If you have children who love fire engines, then Geneva has a treat in store for you!
Not only is there a fire engine museum in Geneva, there’s also a fabulous fire engine climbing frame in the Ecole de Mail, around the back of the large fire station. We visited both today, as well as having a look through the gates of the working fire station. There’s so much to see!
The fire engine museum is in an unassuming building at 1 bis, Rue du Stand. It’s fairly central, less than 10 minutes walk along the Rhone river from Bel Air (or for us, a Janathon walk of half an hour from home) and there are plenty of bus and tram stops closer by. Set over 3 floors, it hosts a couple of large engines and a smaller 4×4 at the front, as well as a handful of smaller vehicles at the back. Upstairs are the horse-drawn fire engine carriages, buckets, uniforms, extinguishers and that sort of thing.
Mtoto had been looking forward to going to the fire engine museum as soon as he heard about it. Although we were both feeling ill and I was planning to have a day in, we went anyway, such was his enthusiasm. Sadly, it all dissipated just a few minutes after we got there. The concept was good and I’m sure the delivery will work for kids who are older than Mtoto.
The drawbacks are simply:
1. You can’t go in the fire engines.
2. There’s no obvious logic to what is placed where.
3. There’s no reception or obvious starting point.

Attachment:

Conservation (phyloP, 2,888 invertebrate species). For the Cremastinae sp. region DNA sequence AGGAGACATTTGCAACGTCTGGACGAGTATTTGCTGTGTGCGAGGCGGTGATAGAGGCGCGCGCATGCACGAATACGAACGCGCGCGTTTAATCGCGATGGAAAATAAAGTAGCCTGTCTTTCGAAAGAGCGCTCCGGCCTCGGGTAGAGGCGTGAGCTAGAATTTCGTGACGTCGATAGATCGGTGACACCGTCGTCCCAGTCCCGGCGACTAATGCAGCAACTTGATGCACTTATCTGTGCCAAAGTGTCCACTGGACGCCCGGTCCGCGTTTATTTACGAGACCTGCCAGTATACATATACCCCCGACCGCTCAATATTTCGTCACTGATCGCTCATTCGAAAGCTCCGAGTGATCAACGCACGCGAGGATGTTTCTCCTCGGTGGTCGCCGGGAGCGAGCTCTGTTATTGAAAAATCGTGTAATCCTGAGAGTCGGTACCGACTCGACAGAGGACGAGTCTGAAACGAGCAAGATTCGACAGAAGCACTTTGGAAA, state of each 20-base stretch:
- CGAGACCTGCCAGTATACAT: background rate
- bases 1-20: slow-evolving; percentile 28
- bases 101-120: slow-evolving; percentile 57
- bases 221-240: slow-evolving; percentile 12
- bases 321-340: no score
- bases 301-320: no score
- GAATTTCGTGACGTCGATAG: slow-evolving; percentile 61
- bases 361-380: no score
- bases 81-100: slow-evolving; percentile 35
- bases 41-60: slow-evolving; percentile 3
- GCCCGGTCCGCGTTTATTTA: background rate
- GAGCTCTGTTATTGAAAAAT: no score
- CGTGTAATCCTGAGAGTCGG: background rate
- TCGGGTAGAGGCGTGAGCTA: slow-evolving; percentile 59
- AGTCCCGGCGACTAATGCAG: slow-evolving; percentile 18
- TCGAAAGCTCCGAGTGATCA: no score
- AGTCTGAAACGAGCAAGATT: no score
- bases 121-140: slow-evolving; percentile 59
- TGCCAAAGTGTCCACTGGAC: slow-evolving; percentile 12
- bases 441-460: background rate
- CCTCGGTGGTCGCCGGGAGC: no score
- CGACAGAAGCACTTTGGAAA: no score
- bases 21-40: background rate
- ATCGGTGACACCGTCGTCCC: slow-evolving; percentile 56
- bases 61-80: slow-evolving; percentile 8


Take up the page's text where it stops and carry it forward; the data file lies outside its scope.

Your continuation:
4. There’s no trail, information pack or anything like that.
5. I don’t know who the staff are as no one introduced themselves.
6. To get from the ground floor to the first floor you have to go up a wooden staircase of about 20 steps. While it feels solid, it is hard work with a toddler.
7. There’s no shop or stall selling fire engine toys.
8. The entrance is through a curtain of blankets. Pushing the buggy through first, I almost smashed Mtoto into the bumper of the first fire engine that is parked dangerously close to the entrance and there’s no warning about it.
If I was on my own, I would have loved this museum. There are enough artifacts with information signs that I could have ambled around the museum for an hour or more. I loved details like the fire hydrants holding up the rope around the vehicles. What is a drawback when I’m with a child is a quirk when I’m on my own.
After the museum, Mtoto was desperate to get to the fire engine playground and we couldn’t get there fast enough. We did stop off though to look through the gate into the modern fire station at Rue du Vieux-Billard where we saw a fire vehicle with a snow plow on.
The fire engine playground is in the Ecole de Mail off Rue Gourgas and is opposite a larger playground in Parc Gourgas. It is about 10 minutes walk from the museum. The fire engine was installed in 1999 to celebrate 100 years of the fire service in Geneva. It’s a pretty good space. Mtoto needed a bit of help to get into the cab and to get around a couple of ladders, but otherwise he was fairly capable and enjoyed himself a lot. We stayed for around half an hour, which was pretty good going, considering that there is only one attraction in the playground. We didn’t visit Parc Gourgas this time, so we’ll have to tell you about it another time. Next week, maybe.
The fire engine museum is only open on Wednesdays and Sundays 10h-12h and 13h30-15h30, closed at lunchtime and closed in July and August, as well as on public holidays. The fire engine playground is in a school so the best time to visit is on Wednesdays, the weekend, or in school holidays and is probably worth combining the visit.
If you want to learn more about Geneva’s firefighters today, check out their municipal webpage, which includes links to photos of their recent work.